Entrepreneur, mechanical engineer alumnus tackles challenges in fluid dynamics

March 7, 2019

WEST FRIENDSHIP, Maryland - John Thomas, owner and founder of M-Star Computational Fluid Dynamics (CFD), spends his days developing software for pharmaceutical and chemical companies to optimize their process and engineering systems.

But even with a wealth of experience under his belt, earning a doctorate from Carnegie Mellon University and teaching as a professor at Johns Hopkins University, he always finds himself thinking back to where it all started – the Penn State Department of Mechanical Engineering.

“Everything I’m doing today, all of it is built on the foundation I built at Penn State,” he said. “Almost every problem or challenge I face in my business, I begin with the analysis process I was taught during my undergraduate education. Those lessons never stop being important.”

A 2005 graduate with a bachelor’s degree in mechanical engineering, Thomas’ company works with companies such as Dow Chemical, Cargill, and Eli Lilly to find ways to increase their efficiency and enhance their products.

Wading into the complex world of computational fluid dynamics, the vastness of his customers’ operations pose unique problems. 

“These products aren’t created by hand, they are created inside swimming pool-sized tanks with complex flow patterns and transport mechanics,” he explained. “At M-Star, we develop software so they can figure things out like how exactly they should blend this complex fluid or modify their pump design for better performance.”

Being a go-to for such large companies, M-Star CFD not only needs to be agile; it needs to constantly find better and more efficient engineering solutions.

At the helm of his company, he said, “I wake up every day and think about the hardest challenges my clients face and figure out how my software can address them.”

This is the mindset he adopted at Penn State, which has fueled his ambition. He said, “The balance of technical expertise and real-world perspective in the mechanical engineering department really breeds a culture of productive engineers.”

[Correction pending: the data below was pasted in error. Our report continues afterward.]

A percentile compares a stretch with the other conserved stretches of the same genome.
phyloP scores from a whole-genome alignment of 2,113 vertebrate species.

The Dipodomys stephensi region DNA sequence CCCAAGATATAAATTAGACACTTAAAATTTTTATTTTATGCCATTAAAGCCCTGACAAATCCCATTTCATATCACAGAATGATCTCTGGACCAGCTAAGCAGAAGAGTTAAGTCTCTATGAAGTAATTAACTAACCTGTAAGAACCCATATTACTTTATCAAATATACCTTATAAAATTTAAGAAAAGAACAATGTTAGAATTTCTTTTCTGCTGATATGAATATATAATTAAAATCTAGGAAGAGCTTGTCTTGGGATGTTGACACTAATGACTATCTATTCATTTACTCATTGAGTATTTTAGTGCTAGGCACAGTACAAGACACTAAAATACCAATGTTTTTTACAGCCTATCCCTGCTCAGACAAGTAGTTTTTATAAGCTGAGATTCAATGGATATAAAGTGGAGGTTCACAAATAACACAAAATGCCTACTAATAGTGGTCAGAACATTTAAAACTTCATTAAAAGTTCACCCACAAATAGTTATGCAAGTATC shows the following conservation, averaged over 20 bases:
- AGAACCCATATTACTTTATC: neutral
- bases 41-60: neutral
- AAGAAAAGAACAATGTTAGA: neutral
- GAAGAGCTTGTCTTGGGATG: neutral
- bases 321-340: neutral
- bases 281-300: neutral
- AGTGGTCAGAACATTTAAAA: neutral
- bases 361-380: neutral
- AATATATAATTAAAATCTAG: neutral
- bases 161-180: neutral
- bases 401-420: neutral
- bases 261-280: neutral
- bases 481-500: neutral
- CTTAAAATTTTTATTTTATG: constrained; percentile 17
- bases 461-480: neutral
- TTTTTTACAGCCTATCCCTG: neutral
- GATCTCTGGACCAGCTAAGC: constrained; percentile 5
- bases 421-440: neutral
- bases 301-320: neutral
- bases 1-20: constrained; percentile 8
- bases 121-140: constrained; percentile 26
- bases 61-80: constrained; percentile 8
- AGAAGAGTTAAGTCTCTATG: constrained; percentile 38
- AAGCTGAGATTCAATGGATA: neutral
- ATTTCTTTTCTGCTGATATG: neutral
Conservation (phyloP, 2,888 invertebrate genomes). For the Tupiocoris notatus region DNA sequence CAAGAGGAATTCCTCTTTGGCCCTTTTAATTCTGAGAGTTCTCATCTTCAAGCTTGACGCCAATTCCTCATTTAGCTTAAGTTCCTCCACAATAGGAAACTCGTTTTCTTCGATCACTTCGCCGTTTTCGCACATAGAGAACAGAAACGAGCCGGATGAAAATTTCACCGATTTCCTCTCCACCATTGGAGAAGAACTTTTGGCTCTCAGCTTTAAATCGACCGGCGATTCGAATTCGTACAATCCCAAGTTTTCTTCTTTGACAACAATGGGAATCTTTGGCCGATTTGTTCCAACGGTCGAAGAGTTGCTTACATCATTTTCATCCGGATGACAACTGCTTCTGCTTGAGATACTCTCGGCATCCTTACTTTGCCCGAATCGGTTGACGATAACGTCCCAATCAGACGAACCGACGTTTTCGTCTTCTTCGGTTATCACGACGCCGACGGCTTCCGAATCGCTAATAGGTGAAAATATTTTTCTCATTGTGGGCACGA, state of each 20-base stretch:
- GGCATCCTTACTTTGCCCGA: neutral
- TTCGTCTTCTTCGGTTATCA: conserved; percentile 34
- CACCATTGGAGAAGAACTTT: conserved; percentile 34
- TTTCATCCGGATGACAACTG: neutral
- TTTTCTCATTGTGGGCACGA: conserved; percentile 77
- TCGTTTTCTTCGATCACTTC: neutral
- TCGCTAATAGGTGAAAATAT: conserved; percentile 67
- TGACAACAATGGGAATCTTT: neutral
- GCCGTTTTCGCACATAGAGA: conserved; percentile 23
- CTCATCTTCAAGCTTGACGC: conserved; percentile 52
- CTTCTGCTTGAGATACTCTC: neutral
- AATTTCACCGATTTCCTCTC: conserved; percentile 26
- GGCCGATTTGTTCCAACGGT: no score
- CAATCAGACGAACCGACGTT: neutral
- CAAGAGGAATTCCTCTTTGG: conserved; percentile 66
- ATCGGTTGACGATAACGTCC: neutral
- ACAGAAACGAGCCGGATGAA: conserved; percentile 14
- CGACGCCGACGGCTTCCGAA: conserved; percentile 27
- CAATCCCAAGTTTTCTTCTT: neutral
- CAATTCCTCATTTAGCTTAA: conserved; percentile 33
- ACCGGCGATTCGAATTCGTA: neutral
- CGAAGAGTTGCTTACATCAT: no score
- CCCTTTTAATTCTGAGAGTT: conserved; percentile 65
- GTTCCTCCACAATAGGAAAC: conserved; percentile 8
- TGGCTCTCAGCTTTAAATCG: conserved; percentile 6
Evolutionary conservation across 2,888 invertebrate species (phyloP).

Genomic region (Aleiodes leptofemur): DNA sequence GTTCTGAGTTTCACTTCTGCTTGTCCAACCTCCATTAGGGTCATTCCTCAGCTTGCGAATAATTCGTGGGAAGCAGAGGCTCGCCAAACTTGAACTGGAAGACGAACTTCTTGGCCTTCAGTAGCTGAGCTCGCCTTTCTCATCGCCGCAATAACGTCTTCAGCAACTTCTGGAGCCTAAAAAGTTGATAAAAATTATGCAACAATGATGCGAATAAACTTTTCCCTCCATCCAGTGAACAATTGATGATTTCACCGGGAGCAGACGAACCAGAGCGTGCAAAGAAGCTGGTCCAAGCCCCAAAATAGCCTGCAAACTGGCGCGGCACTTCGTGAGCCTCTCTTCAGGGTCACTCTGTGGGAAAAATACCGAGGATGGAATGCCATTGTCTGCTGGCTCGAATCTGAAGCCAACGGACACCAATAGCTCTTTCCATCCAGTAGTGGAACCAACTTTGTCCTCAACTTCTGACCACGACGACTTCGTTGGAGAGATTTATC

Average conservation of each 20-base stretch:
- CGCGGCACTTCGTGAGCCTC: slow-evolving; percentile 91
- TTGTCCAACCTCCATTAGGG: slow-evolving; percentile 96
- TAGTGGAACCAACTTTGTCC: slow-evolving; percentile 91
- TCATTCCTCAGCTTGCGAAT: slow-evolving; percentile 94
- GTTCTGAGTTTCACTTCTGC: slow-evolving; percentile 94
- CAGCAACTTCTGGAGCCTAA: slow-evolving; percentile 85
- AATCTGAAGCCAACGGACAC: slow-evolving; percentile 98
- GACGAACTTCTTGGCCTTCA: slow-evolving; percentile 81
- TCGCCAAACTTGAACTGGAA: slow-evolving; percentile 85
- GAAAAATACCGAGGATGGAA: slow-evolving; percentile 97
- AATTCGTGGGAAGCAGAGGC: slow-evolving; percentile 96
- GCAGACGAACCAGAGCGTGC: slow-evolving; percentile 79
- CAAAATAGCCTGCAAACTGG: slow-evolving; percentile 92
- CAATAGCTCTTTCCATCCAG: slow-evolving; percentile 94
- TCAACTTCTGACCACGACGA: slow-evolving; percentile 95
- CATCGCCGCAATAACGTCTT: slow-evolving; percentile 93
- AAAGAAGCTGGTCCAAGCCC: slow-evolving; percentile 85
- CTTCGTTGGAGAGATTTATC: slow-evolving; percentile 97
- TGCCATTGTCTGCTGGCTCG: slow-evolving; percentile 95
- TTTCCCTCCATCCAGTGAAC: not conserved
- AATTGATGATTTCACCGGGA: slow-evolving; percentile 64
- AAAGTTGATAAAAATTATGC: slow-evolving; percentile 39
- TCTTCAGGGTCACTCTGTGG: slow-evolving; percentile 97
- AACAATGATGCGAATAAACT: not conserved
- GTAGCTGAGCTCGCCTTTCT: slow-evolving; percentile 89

As his company continues to grow in size and impact, keeping M-Star on the cutting edge is his goal. And for other Penn State engineers equipped with the knowledge they need and an entrepreneurial spirit, Thomas said the future is bright.

“The challenges facing our people and planet, they aren’t going to be solved by legislative bodies. They’re going to be solved by engineers,” he said.


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Erin Cassidy Hendrick, emc5045@psu.edu

“I wake up every day and think about the hardest challenges my clients face and figure out how my software can address them.”



With more than 60 faculty members, 330 graduate students, and 800 undergraduate students, the Penn State Department of Mechanical Engineering embraces a culture that welcomes individuals with a diversity of backgrounds and expertise. Our faculty and students are innovating today what will impact tomorrow’s solutions to meeting our energy needs, homeland security, biomedical devices, and transportation systems. We offer B.S. degrees in mechanical engineering as well as resident (M.S., Ph.D.) and online (M.S.) graduate degrees in mechanical engineering. See how we’re inspiring change and impacting tomorrow at me.psu.edu.

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